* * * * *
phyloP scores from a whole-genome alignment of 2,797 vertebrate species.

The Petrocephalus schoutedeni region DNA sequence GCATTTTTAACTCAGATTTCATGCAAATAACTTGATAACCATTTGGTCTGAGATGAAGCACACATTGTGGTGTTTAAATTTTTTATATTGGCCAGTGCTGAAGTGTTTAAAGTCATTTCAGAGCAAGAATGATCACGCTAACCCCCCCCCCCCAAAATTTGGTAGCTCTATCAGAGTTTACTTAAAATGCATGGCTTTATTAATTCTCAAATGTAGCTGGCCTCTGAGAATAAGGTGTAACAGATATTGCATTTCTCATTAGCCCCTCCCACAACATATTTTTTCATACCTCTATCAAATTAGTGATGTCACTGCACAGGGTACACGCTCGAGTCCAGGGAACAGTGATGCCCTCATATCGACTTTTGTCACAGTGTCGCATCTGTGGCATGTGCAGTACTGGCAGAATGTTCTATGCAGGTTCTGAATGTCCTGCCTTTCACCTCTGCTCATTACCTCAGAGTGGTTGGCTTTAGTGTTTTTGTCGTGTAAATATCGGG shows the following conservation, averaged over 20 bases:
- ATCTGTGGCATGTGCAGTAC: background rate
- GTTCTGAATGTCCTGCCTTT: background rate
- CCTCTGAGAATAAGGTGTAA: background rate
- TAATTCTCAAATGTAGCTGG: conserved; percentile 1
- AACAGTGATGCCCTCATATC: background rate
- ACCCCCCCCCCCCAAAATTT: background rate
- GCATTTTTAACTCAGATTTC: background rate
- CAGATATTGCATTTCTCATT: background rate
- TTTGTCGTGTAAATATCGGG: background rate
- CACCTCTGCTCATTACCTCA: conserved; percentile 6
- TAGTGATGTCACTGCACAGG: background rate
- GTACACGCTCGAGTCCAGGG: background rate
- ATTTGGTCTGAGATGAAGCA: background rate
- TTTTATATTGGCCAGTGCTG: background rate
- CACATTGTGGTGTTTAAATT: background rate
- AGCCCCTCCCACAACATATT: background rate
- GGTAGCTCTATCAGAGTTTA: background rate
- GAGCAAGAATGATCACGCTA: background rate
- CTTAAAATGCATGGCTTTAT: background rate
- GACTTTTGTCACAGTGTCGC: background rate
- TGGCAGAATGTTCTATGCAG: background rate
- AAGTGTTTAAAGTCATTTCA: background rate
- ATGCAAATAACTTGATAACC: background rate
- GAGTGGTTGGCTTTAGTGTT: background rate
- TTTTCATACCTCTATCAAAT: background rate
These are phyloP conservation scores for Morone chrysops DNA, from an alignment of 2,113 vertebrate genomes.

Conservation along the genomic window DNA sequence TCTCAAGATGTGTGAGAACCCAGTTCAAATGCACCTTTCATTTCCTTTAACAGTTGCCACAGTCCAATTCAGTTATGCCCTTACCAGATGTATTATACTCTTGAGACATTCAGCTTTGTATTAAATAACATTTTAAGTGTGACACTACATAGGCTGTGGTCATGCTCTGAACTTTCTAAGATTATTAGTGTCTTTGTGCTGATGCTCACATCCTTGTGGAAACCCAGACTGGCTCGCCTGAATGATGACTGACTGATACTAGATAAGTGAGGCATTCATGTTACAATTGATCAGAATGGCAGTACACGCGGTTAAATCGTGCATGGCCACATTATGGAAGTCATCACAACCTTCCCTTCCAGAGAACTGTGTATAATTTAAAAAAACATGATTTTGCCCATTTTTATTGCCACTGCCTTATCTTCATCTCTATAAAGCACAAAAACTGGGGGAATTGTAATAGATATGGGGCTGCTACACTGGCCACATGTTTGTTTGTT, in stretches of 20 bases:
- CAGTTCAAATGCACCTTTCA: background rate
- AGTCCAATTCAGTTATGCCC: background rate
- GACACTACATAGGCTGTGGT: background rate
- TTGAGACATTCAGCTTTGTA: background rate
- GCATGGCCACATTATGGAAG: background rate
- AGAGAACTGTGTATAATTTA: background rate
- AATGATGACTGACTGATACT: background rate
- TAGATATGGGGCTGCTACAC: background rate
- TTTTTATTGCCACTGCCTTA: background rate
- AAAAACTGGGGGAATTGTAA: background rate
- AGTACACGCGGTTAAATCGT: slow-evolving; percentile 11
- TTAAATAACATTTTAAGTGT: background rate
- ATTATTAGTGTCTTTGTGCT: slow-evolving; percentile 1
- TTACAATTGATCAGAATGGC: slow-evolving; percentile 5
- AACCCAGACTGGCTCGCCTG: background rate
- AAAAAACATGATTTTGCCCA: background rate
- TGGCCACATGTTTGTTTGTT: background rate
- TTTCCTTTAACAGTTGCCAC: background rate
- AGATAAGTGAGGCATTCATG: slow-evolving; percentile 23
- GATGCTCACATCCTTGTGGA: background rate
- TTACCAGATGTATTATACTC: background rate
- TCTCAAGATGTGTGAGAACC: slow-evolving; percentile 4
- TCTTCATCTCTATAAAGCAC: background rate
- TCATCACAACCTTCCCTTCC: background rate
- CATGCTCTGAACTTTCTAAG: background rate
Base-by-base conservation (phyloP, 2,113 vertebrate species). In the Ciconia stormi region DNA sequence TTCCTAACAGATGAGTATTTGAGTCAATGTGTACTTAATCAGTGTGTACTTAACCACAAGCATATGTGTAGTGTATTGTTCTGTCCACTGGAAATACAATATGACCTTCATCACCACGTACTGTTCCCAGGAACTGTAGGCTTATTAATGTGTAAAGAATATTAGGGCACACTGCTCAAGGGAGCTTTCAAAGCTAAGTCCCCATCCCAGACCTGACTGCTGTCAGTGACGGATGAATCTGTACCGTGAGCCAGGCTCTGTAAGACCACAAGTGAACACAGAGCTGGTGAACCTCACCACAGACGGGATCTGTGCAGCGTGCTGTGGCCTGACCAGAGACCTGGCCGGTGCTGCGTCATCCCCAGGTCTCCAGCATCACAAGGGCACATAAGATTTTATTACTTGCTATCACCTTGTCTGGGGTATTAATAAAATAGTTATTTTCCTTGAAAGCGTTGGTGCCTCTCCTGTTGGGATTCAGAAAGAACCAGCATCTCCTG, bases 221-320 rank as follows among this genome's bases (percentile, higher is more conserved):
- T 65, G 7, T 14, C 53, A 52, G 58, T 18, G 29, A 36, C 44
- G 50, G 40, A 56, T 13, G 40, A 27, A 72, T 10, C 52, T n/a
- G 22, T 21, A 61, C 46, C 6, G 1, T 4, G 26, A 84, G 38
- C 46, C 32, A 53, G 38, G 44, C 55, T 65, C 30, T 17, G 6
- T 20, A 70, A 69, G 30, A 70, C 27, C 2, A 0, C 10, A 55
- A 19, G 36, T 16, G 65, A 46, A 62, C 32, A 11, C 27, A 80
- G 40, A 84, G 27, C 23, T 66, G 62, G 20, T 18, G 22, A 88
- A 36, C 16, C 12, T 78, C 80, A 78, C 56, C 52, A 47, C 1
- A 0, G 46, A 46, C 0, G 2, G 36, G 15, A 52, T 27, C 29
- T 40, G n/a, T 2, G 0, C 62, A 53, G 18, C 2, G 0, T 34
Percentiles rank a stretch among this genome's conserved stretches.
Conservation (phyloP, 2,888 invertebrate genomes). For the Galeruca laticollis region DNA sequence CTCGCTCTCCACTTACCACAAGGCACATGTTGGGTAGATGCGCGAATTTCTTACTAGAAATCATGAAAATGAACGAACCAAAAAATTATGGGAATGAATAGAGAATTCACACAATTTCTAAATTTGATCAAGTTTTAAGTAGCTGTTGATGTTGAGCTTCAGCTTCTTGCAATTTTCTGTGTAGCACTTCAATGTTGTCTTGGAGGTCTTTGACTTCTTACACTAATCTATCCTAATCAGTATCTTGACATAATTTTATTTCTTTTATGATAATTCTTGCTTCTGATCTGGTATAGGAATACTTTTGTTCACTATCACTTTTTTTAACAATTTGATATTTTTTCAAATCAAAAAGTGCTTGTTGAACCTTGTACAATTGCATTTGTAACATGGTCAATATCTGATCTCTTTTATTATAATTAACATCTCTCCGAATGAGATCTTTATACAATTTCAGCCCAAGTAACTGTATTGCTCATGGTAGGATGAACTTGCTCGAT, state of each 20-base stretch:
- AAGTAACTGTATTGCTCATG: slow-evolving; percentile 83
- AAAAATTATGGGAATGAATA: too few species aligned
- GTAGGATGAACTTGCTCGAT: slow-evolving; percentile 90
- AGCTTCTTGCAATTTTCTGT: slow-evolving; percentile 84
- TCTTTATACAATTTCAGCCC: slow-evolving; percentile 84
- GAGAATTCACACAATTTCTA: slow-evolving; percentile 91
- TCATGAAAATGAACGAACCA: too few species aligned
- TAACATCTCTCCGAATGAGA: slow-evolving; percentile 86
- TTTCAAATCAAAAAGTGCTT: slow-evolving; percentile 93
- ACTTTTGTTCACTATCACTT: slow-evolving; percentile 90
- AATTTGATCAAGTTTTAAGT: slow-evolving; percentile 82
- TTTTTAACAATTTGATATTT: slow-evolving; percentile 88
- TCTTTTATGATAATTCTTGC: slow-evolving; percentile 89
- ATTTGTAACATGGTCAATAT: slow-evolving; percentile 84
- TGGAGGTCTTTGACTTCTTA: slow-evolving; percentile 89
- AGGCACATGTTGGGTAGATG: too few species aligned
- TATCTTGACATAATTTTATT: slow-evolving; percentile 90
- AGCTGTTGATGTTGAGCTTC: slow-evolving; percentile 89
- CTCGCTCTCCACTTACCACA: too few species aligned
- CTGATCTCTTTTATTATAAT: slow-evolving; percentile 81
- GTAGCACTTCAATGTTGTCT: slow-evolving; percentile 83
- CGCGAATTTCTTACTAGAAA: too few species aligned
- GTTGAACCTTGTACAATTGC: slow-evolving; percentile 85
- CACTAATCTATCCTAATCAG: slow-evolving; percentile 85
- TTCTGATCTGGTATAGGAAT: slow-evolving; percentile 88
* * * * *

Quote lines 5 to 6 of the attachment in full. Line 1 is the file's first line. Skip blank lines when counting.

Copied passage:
- CCTCTGAGAATAAGGTGTAA: background rate
- TAATTCTCAAATGTAGCTGG: conserved; percentile 1